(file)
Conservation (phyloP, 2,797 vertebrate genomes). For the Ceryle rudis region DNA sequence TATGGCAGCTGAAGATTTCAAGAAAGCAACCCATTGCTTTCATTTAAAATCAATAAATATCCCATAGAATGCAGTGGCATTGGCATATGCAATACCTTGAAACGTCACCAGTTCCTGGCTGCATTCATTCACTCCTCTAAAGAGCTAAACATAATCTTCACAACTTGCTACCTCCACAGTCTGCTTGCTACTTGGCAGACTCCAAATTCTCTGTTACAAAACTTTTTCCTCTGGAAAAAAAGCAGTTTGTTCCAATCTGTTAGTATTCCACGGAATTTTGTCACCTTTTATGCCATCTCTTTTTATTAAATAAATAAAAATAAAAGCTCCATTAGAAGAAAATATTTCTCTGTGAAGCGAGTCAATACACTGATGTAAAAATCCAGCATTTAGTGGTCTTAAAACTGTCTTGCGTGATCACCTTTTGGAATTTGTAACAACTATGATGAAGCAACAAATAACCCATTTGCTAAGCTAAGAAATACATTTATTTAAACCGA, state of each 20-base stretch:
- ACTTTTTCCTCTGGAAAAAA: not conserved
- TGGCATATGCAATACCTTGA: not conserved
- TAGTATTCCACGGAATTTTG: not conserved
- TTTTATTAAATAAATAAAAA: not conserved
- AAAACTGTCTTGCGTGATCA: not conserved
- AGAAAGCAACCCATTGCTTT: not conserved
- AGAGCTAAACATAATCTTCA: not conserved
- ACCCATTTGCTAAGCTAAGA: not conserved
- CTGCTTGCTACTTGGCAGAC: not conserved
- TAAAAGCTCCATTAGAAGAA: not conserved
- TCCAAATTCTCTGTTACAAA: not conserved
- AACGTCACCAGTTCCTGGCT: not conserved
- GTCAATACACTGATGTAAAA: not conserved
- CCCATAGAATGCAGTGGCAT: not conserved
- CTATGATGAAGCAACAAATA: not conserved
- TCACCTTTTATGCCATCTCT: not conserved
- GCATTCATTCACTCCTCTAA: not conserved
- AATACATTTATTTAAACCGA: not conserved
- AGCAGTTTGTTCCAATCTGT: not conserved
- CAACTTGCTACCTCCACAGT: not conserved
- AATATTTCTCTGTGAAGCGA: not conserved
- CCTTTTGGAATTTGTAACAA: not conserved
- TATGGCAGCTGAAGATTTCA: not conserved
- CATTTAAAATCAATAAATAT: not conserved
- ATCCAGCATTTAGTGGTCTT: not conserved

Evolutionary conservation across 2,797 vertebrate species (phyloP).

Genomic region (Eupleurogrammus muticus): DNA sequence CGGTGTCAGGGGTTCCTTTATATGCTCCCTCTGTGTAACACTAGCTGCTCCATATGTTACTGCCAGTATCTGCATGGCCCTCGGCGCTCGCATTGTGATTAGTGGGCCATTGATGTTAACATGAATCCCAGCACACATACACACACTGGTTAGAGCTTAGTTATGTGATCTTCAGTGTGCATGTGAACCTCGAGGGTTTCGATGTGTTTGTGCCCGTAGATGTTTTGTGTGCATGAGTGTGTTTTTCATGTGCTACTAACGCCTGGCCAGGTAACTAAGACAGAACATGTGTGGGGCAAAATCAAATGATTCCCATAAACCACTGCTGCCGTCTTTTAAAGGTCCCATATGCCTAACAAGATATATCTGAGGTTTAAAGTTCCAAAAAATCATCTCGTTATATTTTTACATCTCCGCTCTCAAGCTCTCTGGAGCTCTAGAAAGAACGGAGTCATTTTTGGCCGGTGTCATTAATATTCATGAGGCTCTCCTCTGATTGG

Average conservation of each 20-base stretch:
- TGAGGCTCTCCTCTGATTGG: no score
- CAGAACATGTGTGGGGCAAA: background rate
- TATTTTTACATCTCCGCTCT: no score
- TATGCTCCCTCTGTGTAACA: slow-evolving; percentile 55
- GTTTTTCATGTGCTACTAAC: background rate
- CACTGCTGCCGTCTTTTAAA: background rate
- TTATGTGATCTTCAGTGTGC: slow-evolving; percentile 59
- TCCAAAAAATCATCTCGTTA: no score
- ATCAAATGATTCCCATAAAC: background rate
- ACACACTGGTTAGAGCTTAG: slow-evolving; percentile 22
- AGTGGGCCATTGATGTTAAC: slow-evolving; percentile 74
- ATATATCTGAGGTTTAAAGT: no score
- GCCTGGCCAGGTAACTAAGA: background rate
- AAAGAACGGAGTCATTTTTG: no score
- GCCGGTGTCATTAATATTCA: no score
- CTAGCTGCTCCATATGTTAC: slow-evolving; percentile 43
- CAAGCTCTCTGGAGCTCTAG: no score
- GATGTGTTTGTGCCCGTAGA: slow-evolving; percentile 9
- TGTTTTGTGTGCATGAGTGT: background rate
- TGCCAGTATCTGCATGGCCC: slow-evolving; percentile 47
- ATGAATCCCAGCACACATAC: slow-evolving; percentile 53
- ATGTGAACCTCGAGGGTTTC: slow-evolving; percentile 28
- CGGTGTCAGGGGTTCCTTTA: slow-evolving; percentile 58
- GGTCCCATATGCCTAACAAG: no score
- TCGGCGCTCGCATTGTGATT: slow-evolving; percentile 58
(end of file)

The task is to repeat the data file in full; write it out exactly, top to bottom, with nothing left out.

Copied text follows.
Conservation (phyloP, 2,797 vertebrate genomes). For the Ceryle rudis region DNA sequence TATGGCAGCTGAAGATTTCAAGAAAGCAACCCATTGCTTTCATTTAAAATCAATAAATATCCCATAGAATGCAGTGGCATTGGCATATGCAATACCTTGAAACGTCACCAGTTCCTGGCTGCATTCATTCACTCCTCTAAAGAGCTAAACATAATCTTCACAACTTGCTACCTCCACAGTCTGCTTGCTACTTGGCAGACTCCAAATTCTCTGTTACAAAACTTTTTCCTCTGGAAAAAAAGCAGTTTGTTCCAATCTGTTAGTATTCCACGGAATTTTGTCACCTTTTATGCCATCTCTTTTTATTAAATAAATAAAAATAAAAGCTCCATTAGAAGAAAATATTTCTCTGTGAAGCGAGTCAATACACTGATGTAAAAATCCAGCATTTAGTGGTCTTAAAACTGTCTTGCGTGATCACCTTTTGGAATTTGTAACAACTATGATGAAGCAACAAATAACCCATTTGCTAAGCTAAGAAATACATTTATTTAAACCGA, state of each 20-base stretch:
- ACTTTTTCCTCTGGAAAAAA: not conserved
- TGGCATATGCAATACCTTGA: not conserved
- TAGTATTCCACGGAATTTTG: not conserved
- TTTTATTAAATAAATAAAAA: not conserved
- AAAACTGTCTTGCGTGATCA: not conserved
- AGAAAGCAACCCATTGCTTT: not conserved
- AGAGCTAAACATAATCTTCA: not conserved
- ACCCATTTGCTAAGCTAAGA: not conserved
- CTGCTTGCTACTTGGCAGAC: not conserved
- TAAAAGCTCCATTAGAAGAA: not conserved
- TCCAAATTCTCTGTTACAAA: not conserved
- AACGTCACCAGTTCCTGGCT: not conserved
- GTCAATACACTGATGTAAAA: not conserved
- CCCATAGAATGCAGTGGCAT: not conserved
- CTATGATGAAGCAACAAATA: not conserved
- TCACCTTTTATGCCATCTCT: not conserved
- GCATTCATTCACTCCTCTAA: not conserved
- AATACATTTATTTAAACCGA: not conserved
- AGCAGTTTGTTCCAATCTGT: not conserved
- CAACTTGCTACCTCCACAGT: not conserved
- AATATTTCTCTGTGAAGCGA: not conserved
- CCTTTTGGAATTTGTAACAA: not conserved
- TATGGCAGCTGAAGATTTCA: not conserved
- CATTTAAAATCAATAAATAT: not conserved
- ATCCAGCATTTAGTGGTCTT: not conserved

Evolutionary conservation across 2,797 vertebrate species (phyloP).

Genomic region (Eupleurogrammus muticus): DNA sequence CGGTGTCAGGGGTTCCTTTATATGCTCCCTCTGTGTAACACTAGCTGCTCCATATGTTACTGCCAGTATCTGCATGGCCCTCGGCGCTCGCATTGTGATTAGTGGGCCATTGATGTTAACATGAATCCCAGCACACATACACACACTGGTTAGAGCTTAGTTATGTGATCTTCAGTGTGCATGTGAACCTCGAGGGTTTCGATGTGTTTGTGCCCGTAGATGTTTTGTGTGCATGAGTGTGTTTTTCATGTGCTACTAACGCCTGGCCAGGTAACTAAGACAGAACATGTGTGGGGCAAAATCAAATGATTCCCATAAACCACTGCTGCCGTCTTTTAAAGGTCCCATATGCCTAACAAGATATATCTGAGGTTTAAAGTTCCAAAAAATCATCTCGTTATATTTTTACATCTCCGCTCTCAAGCTCTCTGGAGCTCTAGAAAGAACGGAGTCATTTTTGGCCGGTGTCATTAATATTCATGAGGCTCTCCTCTGATTGG

Average conservation of each 20-base stretch:
- TGAGGCTCTCCTCTGATTGG: no score
- CAGAACATGTGTGGGGCAAA: background rate
- TATTTTTACATCTCCGCTCT: no score
- TATGCTCCCTCTGTGTAACA: slow-evolving; percentile 55
- GTTTTTCATGTGCTACTAAC: background rate
- CACTGCTGCCGTCTTTTAAA: background rate
- TTATGTGATCTTCAGTGTGC: slow-evolving; percentile 59
- TCCAAAAAATCATCTCGTTA: no score
- ATCAAATGATTCCCATAAAC: background rate
- ACACACTGGTTAGAGCTTAG: slow-evolving; percentile 22
- AGTGGGCCATTGATGTTAAC: slow-evolving; percentile 74
- ATATATCTGAGGTTTAAAGT: no score
- GCCTGGCCAGGTAACTAAGA: background rate
- AAAGAACGGAGTCATTTTTG: no score
- GCCGGTGTCATTAATATTCA: no score
- CTAGCTGCTCCATATGTTAC: slow-evolving; percentile 43
- CAAGCTCTCTGGAGCTCTAG: no score
- GATGTGTTTGTGCCCGTAGA: slow-evolving; percentile 9
- TGTTTTGTGTGCATGAGTGT: background rate
- TGCCAGTATCTGCATGGCCC: slow-evolving; percentile 47
- ATGAATCCCAGCACACATAC: slow-evolving; percentile 53
- ATGTGAACCTCGAGGGTTTC: slow-evolving; percentile 28
- CGGTGTCAGGGGTTCCTTTA: slow-evolving; percentile 58
- GGTCCCATATGCCTAACAAG: no score
- TCGGCGCTCGCATTGTGATT: slow-evolving; percentile 58